American Express’ Card Not Present Surcharge is a fee charged to businesses on the OptBlue pricing model that take credit cards through non-swiped methods, such as online or by keying in card details.
Let’s break that down a little further.
- Defining Card Not Present
- What is OptBlue?
- Card Not Present Surcharge
- Do all processors impose the Card-Not-Present Surcharge?
Defining Card Not Present
The term “card not present” can be a little tricky. It covers any transaction where you don’t run the card through a credit card machine using the magnetic strip or EMV chip. This means that in addition to ecommerce transactions, any transaction where you “key in” card details is considered a “card-not-present” transaction, even if your customer is standing in front of you and hands you the card. Recurring billing transactions are also considered card-not-present (CNP) even if you swiped a customer’s card the first time they paid.
However, contactless transactions (such as Apple Pay) are considered “card-present” transactions if the customer “taps” their phone or device to the credit card machine. Here’s a quick reference list.
- Swiped cards (magnetic stripe)
- “Dipped” cards (chip)
- “Tapped” phone, Apple watch, or contactless card (contactless)
- Customer enters card details into an online checkout page
- Your staff enters card details into a web portal/computer interface
- Customer agrees to a recurring billing plan with their card charged automatically
Common ways that businesses accept card-not-present payments outside of a typical ecommerce website include payment links in invoices and accepting payments over the phone. Read more about card-present vs. card-not-present transactions.
What is OptBlue?
OptBlue is an American Express pricing model available to businesses that process less than $1 million/year in Amex transactions. It was rolled out in early 2015, and most small businesses that take American Express are now on that model.
Prior to OptBlue, there was no standardization of American Express fees. Rather, American Express itself set pricing for each business. With OptBlue, American Express created set rates and fees, similar to the structure of Mastercard and Visa’s pricing.
One of the fees Amex set is the card-not-present surcharge.
Card Not Present Surcharge
Now, back to the the Amex Card-Not-Present Surcharge. If your business is on the OptBlue pricing model AND accepts card-not-present transactions, American Express will impose the card not present surcharge.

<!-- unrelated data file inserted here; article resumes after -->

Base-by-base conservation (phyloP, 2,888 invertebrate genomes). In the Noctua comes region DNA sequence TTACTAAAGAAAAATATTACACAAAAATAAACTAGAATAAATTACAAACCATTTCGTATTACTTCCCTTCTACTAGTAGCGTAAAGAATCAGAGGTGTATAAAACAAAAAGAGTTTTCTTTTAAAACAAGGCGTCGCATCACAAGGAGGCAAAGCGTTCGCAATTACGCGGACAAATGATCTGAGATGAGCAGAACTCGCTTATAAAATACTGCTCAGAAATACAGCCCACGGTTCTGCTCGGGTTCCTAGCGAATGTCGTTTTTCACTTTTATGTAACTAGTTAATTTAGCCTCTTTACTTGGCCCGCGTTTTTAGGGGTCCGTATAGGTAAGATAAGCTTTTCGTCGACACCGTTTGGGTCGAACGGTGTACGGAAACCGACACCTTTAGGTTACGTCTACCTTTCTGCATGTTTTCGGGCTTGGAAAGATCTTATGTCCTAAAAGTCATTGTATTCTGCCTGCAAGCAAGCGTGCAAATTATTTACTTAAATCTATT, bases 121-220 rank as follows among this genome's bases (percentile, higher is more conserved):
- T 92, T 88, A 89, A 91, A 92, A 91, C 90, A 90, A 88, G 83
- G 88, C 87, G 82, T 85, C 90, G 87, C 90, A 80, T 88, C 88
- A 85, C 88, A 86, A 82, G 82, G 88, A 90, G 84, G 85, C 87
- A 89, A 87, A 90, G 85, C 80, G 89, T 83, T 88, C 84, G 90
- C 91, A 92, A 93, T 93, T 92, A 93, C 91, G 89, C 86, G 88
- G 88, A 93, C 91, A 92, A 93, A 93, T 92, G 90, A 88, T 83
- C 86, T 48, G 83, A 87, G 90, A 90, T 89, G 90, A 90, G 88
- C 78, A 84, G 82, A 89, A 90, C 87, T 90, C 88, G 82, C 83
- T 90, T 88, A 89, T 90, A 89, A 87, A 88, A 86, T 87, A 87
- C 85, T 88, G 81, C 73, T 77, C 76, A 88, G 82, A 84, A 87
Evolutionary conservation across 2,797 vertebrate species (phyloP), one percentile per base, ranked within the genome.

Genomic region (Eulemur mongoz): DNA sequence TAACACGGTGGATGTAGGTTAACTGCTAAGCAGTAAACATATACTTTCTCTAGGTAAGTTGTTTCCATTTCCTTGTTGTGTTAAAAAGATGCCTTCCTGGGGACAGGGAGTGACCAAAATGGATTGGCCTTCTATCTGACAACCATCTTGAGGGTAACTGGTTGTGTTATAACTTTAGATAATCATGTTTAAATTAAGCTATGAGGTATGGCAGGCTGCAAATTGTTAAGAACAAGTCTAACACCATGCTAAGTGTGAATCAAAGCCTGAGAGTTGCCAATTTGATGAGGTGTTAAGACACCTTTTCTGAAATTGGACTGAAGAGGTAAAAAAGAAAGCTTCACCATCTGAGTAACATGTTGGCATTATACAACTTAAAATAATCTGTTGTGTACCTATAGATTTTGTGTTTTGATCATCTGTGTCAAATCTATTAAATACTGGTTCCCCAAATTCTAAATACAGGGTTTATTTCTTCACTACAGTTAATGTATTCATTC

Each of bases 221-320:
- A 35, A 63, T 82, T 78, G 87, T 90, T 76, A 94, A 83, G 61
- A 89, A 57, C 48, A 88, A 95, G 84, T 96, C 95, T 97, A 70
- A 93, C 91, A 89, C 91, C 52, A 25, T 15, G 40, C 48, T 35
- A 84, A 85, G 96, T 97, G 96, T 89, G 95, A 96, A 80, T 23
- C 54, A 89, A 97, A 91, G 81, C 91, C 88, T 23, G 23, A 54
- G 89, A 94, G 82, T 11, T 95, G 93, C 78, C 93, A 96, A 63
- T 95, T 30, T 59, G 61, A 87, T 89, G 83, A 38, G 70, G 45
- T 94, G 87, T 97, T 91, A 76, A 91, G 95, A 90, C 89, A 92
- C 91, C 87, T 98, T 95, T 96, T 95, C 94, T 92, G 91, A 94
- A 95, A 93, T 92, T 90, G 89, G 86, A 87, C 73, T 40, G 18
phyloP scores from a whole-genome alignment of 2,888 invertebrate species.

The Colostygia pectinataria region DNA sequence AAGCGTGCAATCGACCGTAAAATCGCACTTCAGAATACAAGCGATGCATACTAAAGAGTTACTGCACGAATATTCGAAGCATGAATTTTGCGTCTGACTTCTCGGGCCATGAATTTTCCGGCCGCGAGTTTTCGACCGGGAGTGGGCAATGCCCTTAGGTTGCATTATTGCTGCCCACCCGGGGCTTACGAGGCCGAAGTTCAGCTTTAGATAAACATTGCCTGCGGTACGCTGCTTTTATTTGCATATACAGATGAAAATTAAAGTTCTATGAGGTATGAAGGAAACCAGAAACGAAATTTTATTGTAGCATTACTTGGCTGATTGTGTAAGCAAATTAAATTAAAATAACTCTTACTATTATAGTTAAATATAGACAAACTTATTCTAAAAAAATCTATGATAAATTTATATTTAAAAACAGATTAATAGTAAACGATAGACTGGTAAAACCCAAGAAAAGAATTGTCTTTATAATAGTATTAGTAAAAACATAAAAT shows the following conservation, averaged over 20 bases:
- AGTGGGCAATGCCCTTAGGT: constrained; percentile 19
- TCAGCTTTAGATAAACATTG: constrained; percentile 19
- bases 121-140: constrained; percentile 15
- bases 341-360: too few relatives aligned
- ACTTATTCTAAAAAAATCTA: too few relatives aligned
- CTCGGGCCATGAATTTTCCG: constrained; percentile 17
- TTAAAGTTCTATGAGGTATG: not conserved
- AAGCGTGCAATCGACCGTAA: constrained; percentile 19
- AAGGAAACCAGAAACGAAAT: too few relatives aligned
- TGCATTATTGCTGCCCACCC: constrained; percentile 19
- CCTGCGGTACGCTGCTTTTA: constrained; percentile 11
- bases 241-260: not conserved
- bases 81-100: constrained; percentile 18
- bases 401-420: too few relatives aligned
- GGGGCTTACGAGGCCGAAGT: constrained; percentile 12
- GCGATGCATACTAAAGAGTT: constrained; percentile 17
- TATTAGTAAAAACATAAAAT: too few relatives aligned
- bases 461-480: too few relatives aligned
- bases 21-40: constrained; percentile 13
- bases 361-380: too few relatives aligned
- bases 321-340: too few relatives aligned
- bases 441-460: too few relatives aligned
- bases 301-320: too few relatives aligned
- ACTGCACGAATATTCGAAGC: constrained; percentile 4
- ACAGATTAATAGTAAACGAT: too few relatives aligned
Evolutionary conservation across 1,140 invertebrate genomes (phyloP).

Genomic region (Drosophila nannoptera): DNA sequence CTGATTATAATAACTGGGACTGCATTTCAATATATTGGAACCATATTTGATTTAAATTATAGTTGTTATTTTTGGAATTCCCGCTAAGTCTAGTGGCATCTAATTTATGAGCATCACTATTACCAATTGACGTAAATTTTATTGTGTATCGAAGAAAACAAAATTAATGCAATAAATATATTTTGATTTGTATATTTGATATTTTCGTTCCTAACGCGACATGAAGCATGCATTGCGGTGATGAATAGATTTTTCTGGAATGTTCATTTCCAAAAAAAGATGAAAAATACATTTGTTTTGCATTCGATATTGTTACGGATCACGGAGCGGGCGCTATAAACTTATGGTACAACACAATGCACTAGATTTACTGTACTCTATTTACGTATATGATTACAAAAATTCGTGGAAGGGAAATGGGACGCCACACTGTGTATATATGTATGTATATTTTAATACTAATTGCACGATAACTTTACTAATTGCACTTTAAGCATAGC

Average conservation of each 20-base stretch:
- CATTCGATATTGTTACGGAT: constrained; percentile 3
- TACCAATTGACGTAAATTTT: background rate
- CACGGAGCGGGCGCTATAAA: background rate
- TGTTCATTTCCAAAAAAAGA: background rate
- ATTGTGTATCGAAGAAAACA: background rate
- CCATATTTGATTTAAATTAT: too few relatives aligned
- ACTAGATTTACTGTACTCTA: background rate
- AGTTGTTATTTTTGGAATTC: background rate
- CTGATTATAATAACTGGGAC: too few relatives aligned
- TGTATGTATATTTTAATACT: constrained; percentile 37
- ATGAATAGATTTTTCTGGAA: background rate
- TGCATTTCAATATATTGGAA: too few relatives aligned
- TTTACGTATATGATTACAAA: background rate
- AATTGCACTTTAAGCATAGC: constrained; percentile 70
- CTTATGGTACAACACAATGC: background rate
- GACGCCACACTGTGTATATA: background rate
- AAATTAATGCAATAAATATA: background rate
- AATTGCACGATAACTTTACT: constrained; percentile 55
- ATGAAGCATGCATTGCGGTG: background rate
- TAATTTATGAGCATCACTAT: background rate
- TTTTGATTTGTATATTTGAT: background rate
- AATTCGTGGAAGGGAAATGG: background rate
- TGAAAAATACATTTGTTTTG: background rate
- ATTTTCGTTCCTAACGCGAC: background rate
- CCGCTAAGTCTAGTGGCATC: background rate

As of 2018, the card-not-present surcharge is 0.30% of the total transaction volume for card-not-present Amex transactions. If your business only takes card-not-present transactions, that means you’d be charged on the total of your Amex card transactions. If you take some card-not-present payments and some card-present payments, you will only pay the fee on the card-not-present transactions.
The image below shows how some processors list the Card Not Present Surcharge.
In this statement, the business processed $5,494.31 in card-not-present American Express payments. This processor is passing along the CNP surcharge at Amex’s stated cost of 0.30%. If you wanted to check the math on the total charge, you would multiply the transaction volume by the rate. 5,494.31 * 0.003 = 16.48293, which rounds to $16.48 – exactly what the processor charged on this statement.
CardFellow clients don’t need to check their statements to ensure accuracy. As a client, you benefit from CardFellow’s free statement monitoring, where we check all your rates and fees to ensure your processor doesn’t overcharge.
Do all processors impose the Card-Not-Present Surcharge?
Unlike some other assessment fees, not all processors charge the Amex card-not-present surcharge. It’s unclear why some processors do and some do not.
However, just because a processor doesn’t list the card-not-present surcharge doesn’t automatically mean you’re paying less than you would with a processor that includes the CNP surcharge. It’s important to compare all of your costs.
Additionally, even though most processors set up businesses on OptBlue pricing, there’s no guarantee that the processor is charging you at the rates set by Amex. Processors can still “bundle” your Amex transactions into flat rates. OptBlue also gave processors the ability to charge a markup on Amex transactions, which Amex previously prohibited. While markups are not inherently bad, you’ll want to make sure that you secure a low markup so as to not pay exorbitant costs to accept American Express.
If you think you’re overpaying for American Express acceptance, try CardFellow’s quote request tool to see what pricing you’re eligible for. It’s free and there’s no obligation. Be sure to check off that you’d like to accept American Express for the most accurate price details. Try it here!